On the issue of whether a naturalistic account of the first reproducing organizms is required to banish introduction of a supernatural element to the origins of life, I think it's a red herring. I am sure that Richard Carrier can make a rgorous case that a purely naturalistic explanation can exist. The more I have learned of biology, the less mystique that early pre-cellular life seems to me, frankly.

Where the true wonder of creation manifests is in the longer view, and the staggerring complexity - and evolution itself - of complex organisms.

I predict Flew will return to the fold in due order, finding in Carrier's literature the excuses he needs.

UPDATE: Well, I was careless and thought that the following aricle came after Flew's flirtation with Deism, but it is actually from some years beforehand. Still, it is interesting: "">Sorry to disappoint, but I'm Still an Atheist"

I remain still what I have been now for over fifty years, a negative atheist. By this I mean that I construe the initial letter in the word 'atheist' in the way in which everyone construes the same initial letter in such words as 'atypical' and 'amoral'. For I still believe that it is impossible either to verify or to falsify - to show to be false - what David Hume in his Dialogues concerning Natural Religion happily described as "the religious hypothesis." The more I contemplate the eschatological teachings of Christianity and Islam the more I wish I could demonstrate their falsity.


I can suggest only one possible source of the rumours. Several weeks ago I submitted to the Editor of Philo (The Journal of the Society of Humanist Philosophers) a short paper making two points which might well disturb atheists of the more positive kind. The point more relevant here was that it can be entirely rational for believers and negative atheists to respond in quite different ways to the same scientific developments.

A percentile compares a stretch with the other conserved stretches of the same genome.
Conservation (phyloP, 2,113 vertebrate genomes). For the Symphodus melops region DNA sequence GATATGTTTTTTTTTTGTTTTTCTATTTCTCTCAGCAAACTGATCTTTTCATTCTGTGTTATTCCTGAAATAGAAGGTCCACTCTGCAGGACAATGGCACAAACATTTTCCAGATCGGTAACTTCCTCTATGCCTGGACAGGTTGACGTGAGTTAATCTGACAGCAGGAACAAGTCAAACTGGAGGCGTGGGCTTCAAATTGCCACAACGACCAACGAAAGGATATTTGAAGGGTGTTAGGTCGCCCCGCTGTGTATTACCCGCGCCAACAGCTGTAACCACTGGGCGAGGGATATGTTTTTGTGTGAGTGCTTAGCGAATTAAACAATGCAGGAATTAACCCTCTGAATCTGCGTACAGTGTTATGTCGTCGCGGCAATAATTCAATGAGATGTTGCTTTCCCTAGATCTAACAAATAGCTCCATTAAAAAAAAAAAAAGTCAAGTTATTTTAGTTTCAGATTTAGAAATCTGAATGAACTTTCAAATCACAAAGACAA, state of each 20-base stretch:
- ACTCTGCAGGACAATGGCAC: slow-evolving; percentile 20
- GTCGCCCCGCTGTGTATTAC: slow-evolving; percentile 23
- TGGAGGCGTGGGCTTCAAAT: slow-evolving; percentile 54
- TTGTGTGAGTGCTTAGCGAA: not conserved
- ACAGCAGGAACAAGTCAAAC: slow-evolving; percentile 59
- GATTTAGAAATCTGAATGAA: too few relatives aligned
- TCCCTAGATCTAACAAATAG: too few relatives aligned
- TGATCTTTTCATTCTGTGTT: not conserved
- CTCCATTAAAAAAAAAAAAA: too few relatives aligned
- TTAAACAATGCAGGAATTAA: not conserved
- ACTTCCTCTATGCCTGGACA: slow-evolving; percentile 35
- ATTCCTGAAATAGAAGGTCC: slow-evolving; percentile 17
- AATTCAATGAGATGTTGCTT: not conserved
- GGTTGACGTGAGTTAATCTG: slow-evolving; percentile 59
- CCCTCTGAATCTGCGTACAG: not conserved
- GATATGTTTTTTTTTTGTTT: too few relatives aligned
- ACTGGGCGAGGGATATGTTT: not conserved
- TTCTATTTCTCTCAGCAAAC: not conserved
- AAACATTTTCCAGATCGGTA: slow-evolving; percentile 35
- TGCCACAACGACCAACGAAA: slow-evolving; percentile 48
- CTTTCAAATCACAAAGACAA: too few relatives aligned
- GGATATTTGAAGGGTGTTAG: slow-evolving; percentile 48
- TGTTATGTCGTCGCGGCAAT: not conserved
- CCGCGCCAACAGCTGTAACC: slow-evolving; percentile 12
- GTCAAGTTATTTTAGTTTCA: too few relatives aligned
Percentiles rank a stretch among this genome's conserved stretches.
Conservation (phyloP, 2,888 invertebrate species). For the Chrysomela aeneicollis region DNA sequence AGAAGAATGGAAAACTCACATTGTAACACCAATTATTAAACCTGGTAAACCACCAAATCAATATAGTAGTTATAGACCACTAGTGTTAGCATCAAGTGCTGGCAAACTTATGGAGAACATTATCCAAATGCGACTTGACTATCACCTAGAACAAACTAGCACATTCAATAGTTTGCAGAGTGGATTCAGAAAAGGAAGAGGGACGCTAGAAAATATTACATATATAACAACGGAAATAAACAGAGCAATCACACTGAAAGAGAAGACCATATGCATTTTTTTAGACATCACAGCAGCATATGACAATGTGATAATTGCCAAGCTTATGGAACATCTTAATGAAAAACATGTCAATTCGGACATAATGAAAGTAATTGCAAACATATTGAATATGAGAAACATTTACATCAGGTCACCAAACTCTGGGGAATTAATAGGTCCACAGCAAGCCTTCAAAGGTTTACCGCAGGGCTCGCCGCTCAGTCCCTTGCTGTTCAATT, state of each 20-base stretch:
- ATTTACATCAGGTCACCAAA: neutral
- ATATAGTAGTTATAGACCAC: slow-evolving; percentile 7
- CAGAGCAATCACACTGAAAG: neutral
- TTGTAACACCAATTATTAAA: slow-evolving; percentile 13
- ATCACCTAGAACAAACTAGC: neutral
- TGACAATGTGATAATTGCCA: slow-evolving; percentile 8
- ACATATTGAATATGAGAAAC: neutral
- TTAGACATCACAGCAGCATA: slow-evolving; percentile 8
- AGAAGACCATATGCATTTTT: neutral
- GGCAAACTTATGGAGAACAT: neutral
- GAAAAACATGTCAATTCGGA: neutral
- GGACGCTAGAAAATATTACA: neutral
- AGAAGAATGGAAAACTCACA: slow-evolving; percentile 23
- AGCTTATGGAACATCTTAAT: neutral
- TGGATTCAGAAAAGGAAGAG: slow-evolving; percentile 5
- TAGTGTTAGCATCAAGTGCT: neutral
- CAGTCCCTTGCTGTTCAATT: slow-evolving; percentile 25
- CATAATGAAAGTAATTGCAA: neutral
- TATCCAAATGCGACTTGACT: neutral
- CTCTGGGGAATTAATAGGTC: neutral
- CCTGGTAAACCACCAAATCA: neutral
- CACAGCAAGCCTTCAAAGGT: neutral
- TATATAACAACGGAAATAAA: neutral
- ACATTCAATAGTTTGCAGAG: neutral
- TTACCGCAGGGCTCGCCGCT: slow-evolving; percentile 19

The gratuitous dig at Islam and Christianity aside (I think there's an element of a-priori opinion driving his supposedly dispassionate analyses), I find it fascinating that stressed the "negative" aspect of atheism. Logically, being unable to disprove God is logically equivalent to being unable to prove God - the latter being my position. He had indeed basically adopted the view that "God exists" is a Godelian statement, outside the realm of proof or falsification.

The other interesting point is his explicit agreement with my position that rationality is not uniform. I discussed this in an earlier essay that basically critiqued Richard Hoftstatder's "super-rational" argument (itself grounded in the game theory of the Prisoner's Dilemma). It is indeed perfectly valid for two rational thinkers to assess the same set of observations and facts and yet come to completely different conclusions.

To be honest, finding this much common ground with an atheist (negative or otherwise) is not that surprising to me. I'm fairly confident in the rigor of my own analyses, and you could in one sense characterize Flew's evolving position as a desperate attempt to NOT be atheist. desit, or anything else. I think they call these people "agnostics" in the real world. Perhaps my post title isn't as snarky as I thought...

Now, all of the above is moot of course, since he is now a declared Deist (of the "Aristotelian" type). I think I found more in common with him intelectually speaking when he was not a Deist. Much like my post, he seems to hae wandered all over :)

BTW, Flew's famous 1950 essay on Theology and Falsification is indeed required reading, regardless of where you stand on the line (or straddling it, as the case may be).